Kidney Disease

Liver Diseases     

Metabolic Diseases: Diabetes, Thyroid Disease, Cushing's Disease or Hypercortisolism, Addison's disease or Hypocortisolism, Pancreatitis, obesity as a disease

Neural Problems and Diseases: Epilepsy, Rabies, Distemper, FIP, Paralysis, Tetanus, Seizures, Disc Disease, Toxoplasmosis & others

Obesity; new information and about Pfizer's new FDA approved treatment


Parasite Problems Fleas, Ticks, Heartworms, Intestinal Worms, Mosquitos, Lice, Mites, and other welfare recipients

Poisons  Snakes, Insects, household chemicals, plants, and foods that might poison your pet

Respiratory Diseases

Senior Pet Page: Geriatric Medicine

Skeletal-Muscular Problems Arthritis, Fractures, ACL, Ligament Injuries, Disc Disease, Pannus, and many other problems of the bones, muscles, tendons, and ligaments

Skin Problems: allergies, rashes, bacterial infections, and itching. Hair Loss, Yeast Infections, Hormonal Problems

Surgery: Spays, Castrations, Testicle Recipes, Soft Tissue Surgery, Hard Tissue Surgery (Bones), C- Sections, Declawing, Tumor Removal and Cancer Surgery

Wounds, punctures, injuries, and abscesses

Urinary Tract Diseases and Problems

Other Topics on This Site

The Human-Animal Bond

History of Veterinary Medicine; lots of interesting stuff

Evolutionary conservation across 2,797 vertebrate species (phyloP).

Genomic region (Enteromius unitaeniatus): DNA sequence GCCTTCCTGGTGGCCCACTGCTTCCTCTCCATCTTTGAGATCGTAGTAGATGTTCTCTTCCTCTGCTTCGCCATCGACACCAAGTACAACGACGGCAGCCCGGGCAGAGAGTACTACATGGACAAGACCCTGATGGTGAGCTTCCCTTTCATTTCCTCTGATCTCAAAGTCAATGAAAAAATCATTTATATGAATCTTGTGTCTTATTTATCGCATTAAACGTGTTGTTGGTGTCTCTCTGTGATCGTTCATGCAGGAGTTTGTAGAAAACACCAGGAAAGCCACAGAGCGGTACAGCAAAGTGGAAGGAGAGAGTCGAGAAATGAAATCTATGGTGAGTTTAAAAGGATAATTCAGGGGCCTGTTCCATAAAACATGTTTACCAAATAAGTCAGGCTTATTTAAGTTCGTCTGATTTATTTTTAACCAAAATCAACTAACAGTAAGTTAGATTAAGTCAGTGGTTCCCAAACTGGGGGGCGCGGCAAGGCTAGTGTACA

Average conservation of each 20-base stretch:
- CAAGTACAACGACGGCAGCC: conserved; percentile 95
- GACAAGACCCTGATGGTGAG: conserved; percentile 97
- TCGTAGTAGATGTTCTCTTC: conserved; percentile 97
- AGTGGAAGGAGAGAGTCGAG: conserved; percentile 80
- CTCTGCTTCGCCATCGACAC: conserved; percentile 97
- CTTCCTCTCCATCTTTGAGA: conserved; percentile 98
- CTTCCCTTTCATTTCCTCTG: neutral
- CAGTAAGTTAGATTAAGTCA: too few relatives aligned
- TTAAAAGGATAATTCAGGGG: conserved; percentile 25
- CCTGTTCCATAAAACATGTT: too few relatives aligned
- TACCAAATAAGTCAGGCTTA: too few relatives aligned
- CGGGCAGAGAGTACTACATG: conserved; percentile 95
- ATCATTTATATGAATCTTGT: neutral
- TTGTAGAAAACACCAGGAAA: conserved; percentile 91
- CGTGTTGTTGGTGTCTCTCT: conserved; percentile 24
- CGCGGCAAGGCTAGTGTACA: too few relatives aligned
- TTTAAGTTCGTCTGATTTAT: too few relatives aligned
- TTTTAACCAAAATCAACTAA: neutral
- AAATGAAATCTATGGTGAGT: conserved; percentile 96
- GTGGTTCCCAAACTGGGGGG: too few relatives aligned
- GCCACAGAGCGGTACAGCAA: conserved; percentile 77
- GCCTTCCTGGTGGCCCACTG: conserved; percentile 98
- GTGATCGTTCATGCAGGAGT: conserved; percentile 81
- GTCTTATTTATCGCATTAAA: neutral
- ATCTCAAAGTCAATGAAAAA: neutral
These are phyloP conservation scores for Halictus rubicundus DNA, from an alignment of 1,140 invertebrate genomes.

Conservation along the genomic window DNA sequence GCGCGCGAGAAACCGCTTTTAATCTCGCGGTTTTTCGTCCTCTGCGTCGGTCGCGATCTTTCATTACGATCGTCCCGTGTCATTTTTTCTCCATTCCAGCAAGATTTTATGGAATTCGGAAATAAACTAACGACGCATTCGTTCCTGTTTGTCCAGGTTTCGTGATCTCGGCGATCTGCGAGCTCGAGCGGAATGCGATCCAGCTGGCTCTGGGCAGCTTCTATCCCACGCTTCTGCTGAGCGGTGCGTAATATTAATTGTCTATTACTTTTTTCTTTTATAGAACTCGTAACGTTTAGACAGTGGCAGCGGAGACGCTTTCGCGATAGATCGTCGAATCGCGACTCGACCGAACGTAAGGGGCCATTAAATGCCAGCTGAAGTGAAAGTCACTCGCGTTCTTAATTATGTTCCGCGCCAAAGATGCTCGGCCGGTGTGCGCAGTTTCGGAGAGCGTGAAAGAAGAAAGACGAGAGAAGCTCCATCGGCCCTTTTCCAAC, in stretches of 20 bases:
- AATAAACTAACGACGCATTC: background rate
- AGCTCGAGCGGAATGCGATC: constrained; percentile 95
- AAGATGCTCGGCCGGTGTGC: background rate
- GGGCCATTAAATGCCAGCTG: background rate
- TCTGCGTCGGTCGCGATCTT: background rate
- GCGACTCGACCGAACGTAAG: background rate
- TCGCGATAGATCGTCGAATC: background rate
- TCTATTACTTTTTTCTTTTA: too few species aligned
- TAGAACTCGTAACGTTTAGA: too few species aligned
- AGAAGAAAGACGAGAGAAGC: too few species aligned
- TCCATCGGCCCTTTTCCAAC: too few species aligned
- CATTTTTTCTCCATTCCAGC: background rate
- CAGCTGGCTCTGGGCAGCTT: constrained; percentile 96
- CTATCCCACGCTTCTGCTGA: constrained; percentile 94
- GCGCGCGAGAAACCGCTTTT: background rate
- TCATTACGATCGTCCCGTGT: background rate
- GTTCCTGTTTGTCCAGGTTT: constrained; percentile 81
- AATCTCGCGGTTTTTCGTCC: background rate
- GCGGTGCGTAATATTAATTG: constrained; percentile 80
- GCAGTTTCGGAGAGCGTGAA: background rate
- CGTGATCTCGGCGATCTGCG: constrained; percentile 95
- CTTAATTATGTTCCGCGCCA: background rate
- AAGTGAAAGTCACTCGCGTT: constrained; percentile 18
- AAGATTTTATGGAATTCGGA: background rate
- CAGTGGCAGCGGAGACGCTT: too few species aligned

Zoonotics: Diseases, worms, and parasites people get from pets.

Lab Tests and what they tell us

Medications/Pharmacy Page

Nutrition & Diets
Includes information about Prescription diets used to treat disease, and a discussion about the pet food industry

Reproduction, breeding, & rearing information
Includes information about feline and canine heat or estrus, breeding, C-Sections, pyometra or Infected Uterus, dystocia, no milk, mastitis, & brucellosis
Also newborn care, undescended testicles, and alternative to spaying and castration

Vaccine and other preventive health recommendations

WildLife Page:  Taking care of baby bunnies, squirrels, and birds.  A very funny story about beavers, and other misc information

Our Dog Page:  a directory of problems of concern in dogs including parvovirus, distemper, canine herpes, and other diseases

Veterinary Pet Insurance

What we expect from good,
responsible pet owners:
(My Ten Commandments)

1.  Common sense over frivolous emotional desires:  not to get a pet at all if you don't have the appropriate setting, time, or money to devote to a living creature.